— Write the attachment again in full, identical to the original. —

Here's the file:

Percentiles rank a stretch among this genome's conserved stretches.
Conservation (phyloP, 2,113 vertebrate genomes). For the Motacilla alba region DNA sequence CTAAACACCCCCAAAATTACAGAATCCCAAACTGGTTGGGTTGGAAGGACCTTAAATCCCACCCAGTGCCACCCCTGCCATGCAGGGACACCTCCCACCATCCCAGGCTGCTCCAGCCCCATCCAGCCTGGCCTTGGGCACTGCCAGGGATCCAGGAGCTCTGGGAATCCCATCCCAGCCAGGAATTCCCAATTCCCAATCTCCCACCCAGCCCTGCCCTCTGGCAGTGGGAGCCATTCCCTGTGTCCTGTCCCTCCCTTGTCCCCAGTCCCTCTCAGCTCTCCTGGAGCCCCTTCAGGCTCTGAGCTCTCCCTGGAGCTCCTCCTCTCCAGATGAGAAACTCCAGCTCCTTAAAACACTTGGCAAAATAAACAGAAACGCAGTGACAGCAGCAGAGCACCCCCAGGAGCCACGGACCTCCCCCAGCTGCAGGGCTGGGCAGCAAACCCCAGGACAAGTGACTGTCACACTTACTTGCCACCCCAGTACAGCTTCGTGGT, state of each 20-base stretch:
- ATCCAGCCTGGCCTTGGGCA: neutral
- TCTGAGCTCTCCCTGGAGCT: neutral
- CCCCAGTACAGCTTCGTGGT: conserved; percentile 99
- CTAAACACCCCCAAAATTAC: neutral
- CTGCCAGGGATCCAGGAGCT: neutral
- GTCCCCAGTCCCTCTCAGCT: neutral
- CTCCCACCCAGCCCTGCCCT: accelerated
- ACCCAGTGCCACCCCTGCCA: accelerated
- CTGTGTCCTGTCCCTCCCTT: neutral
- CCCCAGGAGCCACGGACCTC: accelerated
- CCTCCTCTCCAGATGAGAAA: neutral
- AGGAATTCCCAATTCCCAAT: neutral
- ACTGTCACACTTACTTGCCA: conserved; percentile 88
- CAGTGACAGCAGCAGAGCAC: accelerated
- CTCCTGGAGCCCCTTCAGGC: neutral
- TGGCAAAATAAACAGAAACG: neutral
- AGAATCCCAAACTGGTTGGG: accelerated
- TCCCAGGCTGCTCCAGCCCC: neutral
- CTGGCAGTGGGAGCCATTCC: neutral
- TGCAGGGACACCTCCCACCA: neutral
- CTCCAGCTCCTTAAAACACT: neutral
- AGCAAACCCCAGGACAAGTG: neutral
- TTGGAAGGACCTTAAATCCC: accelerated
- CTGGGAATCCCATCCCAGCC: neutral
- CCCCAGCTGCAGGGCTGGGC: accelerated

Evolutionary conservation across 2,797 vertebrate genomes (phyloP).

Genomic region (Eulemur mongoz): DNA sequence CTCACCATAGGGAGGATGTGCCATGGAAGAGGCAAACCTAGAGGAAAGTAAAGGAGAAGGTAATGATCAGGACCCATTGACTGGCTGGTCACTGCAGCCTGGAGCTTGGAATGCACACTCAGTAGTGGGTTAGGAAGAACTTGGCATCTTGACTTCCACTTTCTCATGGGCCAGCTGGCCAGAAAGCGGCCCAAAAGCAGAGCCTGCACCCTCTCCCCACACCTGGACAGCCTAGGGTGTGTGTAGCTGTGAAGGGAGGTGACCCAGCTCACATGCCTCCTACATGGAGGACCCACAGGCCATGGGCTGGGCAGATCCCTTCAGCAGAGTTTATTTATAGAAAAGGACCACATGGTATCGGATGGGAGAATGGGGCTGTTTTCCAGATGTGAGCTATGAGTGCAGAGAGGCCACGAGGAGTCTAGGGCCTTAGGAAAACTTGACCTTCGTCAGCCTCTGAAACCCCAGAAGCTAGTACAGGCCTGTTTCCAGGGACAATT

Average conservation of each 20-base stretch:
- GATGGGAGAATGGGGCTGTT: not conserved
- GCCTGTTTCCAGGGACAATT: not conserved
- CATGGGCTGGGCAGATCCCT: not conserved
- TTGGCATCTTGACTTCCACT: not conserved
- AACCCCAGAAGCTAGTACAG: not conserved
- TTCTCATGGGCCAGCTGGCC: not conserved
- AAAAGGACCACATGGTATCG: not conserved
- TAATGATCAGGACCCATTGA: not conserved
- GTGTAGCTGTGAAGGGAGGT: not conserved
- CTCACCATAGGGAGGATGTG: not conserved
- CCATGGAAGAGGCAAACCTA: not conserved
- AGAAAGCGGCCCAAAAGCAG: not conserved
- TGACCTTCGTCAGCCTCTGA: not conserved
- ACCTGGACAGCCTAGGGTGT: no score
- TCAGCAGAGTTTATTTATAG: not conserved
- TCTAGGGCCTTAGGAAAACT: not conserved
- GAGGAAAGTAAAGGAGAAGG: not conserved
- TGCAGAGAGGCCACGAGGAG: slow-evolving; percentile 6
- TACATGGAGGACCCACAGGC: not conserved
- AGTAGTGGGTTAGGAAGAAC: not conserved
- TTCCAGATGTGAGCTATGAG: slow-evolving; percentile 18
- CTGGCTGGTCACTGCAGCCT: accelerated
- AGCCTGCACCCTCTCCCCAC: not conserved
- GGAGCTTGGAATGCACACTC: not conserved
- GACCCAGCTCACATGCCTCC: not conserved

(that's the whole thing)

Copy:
Percentiles rank a stretch among this genome's conserved stretches.
Conservation (phyloP, 2,113 vertebrate genomes). For the Motacilla alba region DNA sequence CTAAACACCCCCAAAATTACAGAATCCCAAACTGGTTGGGTTGGAAGGACCTTAAATCCCACCCAGTGCCACCCCTGCCATGCAGGGACACCTCCCACCATCCCAGGCTGCTCCAGCCCCATCCAGCCTGGCCTTGGGCACTGCCAGGGATCCAGGAGCTCTGGGAATCCCATCCCAGCCAGGAATTCCCAATTCCCAATCTCCCACCCAGCCCTGCCCTCTGGCAGTGGGAGCCATTCCCTGTGTCCTGTCCCTCCCTTGTCCCCAGTCCCTCTCAGCTCTCCTGGAGCCCCTTCAGGCTCTGAGCTCTCCCTGGAGCTCCTCCTCTCCAGATGAGAAACTCCAGCTCCTTAAAACACTTGGCAAAATAAACAGAAACGCAGTGACAGCAGCAGAGCACCCCCAGGAGCCACGGACCTCCCCCAGCTGCAGGGCTGGGCAGCAAACCCCAGGACAAGTGACTGTCACACTTACTTGCCACCCCAGTACAGCTTCGTGGT, state of each 20-base stretch:
- ATCCAGCCTGGCCTTGGGCA: neutral
- TCTGAGCTCTCCCTGGAGCT: neutral
- CCCCAGTACAGCTTCGTGGT: conserved; percentile 99
- CTAAACACCCCCAAAATTAC: neutral
- CTGCCAGGGATCCAGGAGCT: neutral
- GTCCCCAGTCCCTCTCAGCT: neutral
- CTCCCACCCAGCCCTGCCCT: accelerated
- ACCCAGTGCCACCCCTGCCA: accelerated
- CTGTGTCCTGTCCCTCCCTT: neutral
- CCCCAGGAGCCACGGACCTC: accelerated
- CCTCCTCTCCAGATGAGAAA: neutral
- AGGAATTCCCAATTCCCAAT: neutral
- ACTGTCACACTTACTTGCCA: conserved; percentile 88
- CAGTGACAGCAGCAGAGCAC: accelerated
- CTCCTGGAGCCCCTTCAGGC: neutral
- TGGCAAAATAAACAGAAACG: neutral
- AGAATCCCAAACTGGTTGGG: accelerated
- TCCCAGGCTGCTCCAGCCCC: neutral
- CTGGCAGTGGGAGCCATTCC: neutral
- TGCAGGGACACCTCCCACCA: neutral
- CTCCAGCTCCTTAAAACACT: neutral
- AGCAAACCCCAGGACAAGTG: neutral
- TTGGAAGGACCTTAAATCCC: accelerated
- CTGGGAATCCCATCCCAGCC: neutral
- CCCCAGCTGCAGGGCTGGGC: accelerated

Evolutionary conservation across 2,797 vertebrate genomes (phyloP).

Genomic region (Eulemur mongoz): DNA sequence CTCACCATAGGGAGGATGTGCCATGGAAGAGGCAAACCTAGAGGAAAGTAAAGGAGAAGGTAATGATCAGGACCCATTGACTGGCTGGTCACTGCAGCCTGGAGCTTGGAATGCACACTCAGTAGTGGGTTAGGAAGAACTTGGCATCTTGACTTCCACTTTCTCATGGGCCAGCTGGCCAGAAAGCGGCCCAAAAGCAGAGCCTGCACCCTCTCCCCACACCTGGACAGCCTAGGGTGTGTGTAGCTGTGAAGGGAGGTGACCCAGCTCACATGCCTCCTACATGGAGGACCCACAGGCCATGGGCTGGGCAGATCCCTTCAGCAGAGTTTATTTATAGAAAAGGACCACATGGTATCGGATGGGAGAATGGGGCTGTTTTCCAGATGTGAGCTATGAGTGCAGAGAGGCCACGAGGAGTCTAGGGCCTTAGGAAAACTTGACCTTCGTCAGCCTCTGAAACCCCAGAAGCTAGTACAGGCCTGTTTCCAGGGACAATT

Average conservation of each 20-base stretch:
- GATGGGAGAATGGGGCTGTT: not conserved
- GCCTGTTTCCAGGGACAATT: not conserved
- CATGGGCTGGGCAGATCCCT: not conserved
- TTGGCATCTTGACTTCCACT: not conserved
- AACCCCAGAAGCTAGTACAG: not conserved
- TTCTCATGGGCCAGCTGGCC: not conserved
- AAAAGGACCACATGGTATCG: not conserved
- TAATGATCAGGACCCATTGA: not conserved
- GTGTAGCTGTGAAGGGAGGT: not conserved
- CTCACCATAGGGAGGATGTG: not conserved
- CCATGGAAGAGGCAAACCTA: not conserved
- AGAAAGCGGCCCAAAAGCAG: not conserved
- TGACCTTCGTCAGCCTCTGA: not conserved
- ACCTGGACAGCCTAGGGTGT: no score
- TCAGCAGAGTTTATTTATAG: not conserved
- TCTAGGGCCTTAGGAAAACT: not conserved
- GAGGAAAGTAAAGGAGAAGG: not conserved
- TGCAGAGAGGCCACGAGGAG: slow-evolving; percentile 6
- TACATGGAGGACCCACAGGC: not conserved
- AGTAGTGGGTTAGGAAGAAC: not conserved
- TTCCAGATGTGAGCTATGAG: slow-evolving; percentile 18
- CTGGCTGGTCACTGCAGCCT: accelerated
- AGCCTGCACCCTCTCCCCAC: not conserved
- GGAGCTTGGAATGCACACTC: not conserved
- GACCCAGCTCACATGCCTCC: not conserved